Seasonal Affective Disorder: What It Is and How to Treat It

February 26, 2020

Between the 5 p.m. sunsets and sub-freezing temperatures, it can be challenging to maintain a cheery disposition during the winter months. But, what happens when these feelings transcend the typical ‘winter blues’? Sometimes, these factors can reveal a deeper struggle.

For some people, seasonal changes bring low energy, difficulty sleeping and feelings of depression. These symptoms are just a few of those attributed to Seasonal Affective Disorder (SAD) – a type of depression that’s related to changes in season. In addition to the symptoms already listed, some people face weight gain or overeating, Vitamin D deficiency, craving carbohydrates, or the tendency to oversleep.

What is behavioral health?

Harley Hawkins, a behavioral health consultant at Spira Care Liberty, explains behavioral health as something we all have.  As emotional beings, we all have behavioral health.

Challenges like stress, obesity, or anxiety usually ignite emotional responses and impact our feelings and how we handle the situation moving forward. Responses to these circumstances are usually brought on by physical and mental factors, meaning that they require a unique treatment that deviates from traditional primary care or psychological care.

How are Seasonal Affective Disorder and other behavioral health issues treated?

At Blue KC, we view behavioral health care as a pathway to happiness. It’s a way to provide members with the tools they need to develop healthier behaviors to address some of their more trying issues.

“At Spira Care, we help our members develop healthier behaviors that would address issues like obesity, diabetes, anxiety or stress,” Hawkins said. “There are certain things that we can do that affect these feelings or conditions that people are going through.”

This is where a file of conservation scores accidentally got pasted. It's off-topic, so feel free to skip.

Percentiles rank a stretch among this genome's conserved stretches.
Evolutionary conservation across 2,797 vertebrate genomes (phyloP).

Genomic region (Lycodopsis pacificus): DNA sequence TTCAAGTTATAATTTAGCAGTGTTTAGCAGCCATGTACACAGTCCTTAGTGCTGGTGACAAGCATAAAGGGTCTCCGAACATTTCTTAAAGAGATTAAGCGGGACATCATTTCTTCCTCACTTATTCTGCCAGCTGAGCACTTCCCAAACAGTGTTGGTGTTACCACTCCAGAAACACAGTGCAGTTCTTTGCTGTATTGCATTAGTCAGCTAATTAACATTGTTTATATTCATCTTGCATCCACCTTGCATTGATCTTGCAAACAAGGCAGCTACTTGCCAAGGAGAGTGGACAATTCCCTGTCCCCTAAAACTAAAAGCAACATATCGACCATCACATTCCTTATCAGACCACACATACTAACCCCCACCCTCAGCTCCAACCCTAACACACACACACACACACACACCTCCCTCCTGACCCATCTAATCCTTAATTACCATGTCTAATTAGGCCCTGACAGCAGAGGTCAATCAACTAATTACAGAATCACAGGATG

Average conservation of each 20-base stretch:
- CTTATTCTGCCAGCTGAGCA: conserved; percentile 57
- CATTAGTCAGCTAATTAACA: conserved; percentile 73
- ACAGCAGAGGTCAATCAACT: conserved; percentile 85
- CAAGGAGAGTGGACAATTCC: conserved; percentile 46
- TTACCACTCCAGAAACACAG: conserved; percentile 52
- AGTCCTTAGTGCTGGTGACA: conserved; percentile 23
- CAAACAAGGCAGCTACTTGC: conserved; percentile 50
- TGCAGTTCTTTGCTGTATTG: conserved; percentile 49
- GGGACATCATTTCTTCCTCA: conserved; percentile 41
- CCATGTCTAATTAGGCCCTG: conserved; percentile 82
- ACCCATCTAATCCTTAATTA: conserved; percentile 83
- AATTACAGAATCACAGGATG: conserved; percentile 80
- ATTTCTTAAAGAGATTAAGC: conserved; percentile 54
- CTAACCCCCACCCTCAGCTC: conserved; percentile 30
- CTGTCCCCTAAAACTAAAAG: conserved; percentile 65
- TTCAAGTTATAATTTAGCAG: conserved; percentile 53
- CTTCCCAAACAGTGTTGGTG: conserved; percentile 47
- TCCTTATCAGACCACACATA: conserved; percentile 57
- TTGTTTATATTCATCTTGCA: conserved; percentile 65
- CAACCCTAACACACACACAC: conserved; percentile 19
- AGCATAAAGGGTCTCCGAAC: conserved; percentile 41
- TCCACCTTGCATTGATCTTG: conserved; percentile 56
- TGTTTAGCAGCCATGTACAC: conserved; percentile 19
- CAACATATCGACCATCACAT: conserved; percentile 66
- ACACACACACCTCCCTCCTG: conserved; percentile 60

Behavioral health veers off from traditional psychotherapy to create a more holistic approach to treatment. It recognizes the link between a person’s physical and mental health and uses this knowledge to effectively address physical issues through behavioral health strategies.

In addition to behavioral therapy, Seasonal Affective Disorder can be treated using a few other approaches worth noting:

  • Light Therapy: Also called “phototherapy,” light therapy aims to increase someone’s exposure to sunlight through use a special light box. It is meant to mimic natural outdoor light which appears to change brain chemicals linked to mood.
  • Medication: If symptoms are severe, some individuals benefit from antidepressant treatments.
  • Mind-body connection: Relaxation techniques like yoga or tai chi, meditation, guided imagery and music or art therapy help some people cope with Seasonal Affective Disorder.

Hawkins suggests that people who struggle with Seasonal Affective Disorder be proactive. Although exercise and diet cannot solve the problem entirely, they can often help to mitigate symptoms. “Be active, eat well, and make a commitment to yourself,” he said. He also stressed the fact that, when untreated, Seasonal affective disorder can often evolve into major depressive disorder.

Although 80 percent of people need help with behavioral health at some point in their life, only 15 percent actually seek treatment and get the help that they need. That’s why Blue KC wants all of its members to know that they have options. Seasonal affective disorder is treatable and, as a Blue KC member, you have access to providers who can help you identify a treatment option that can work for you.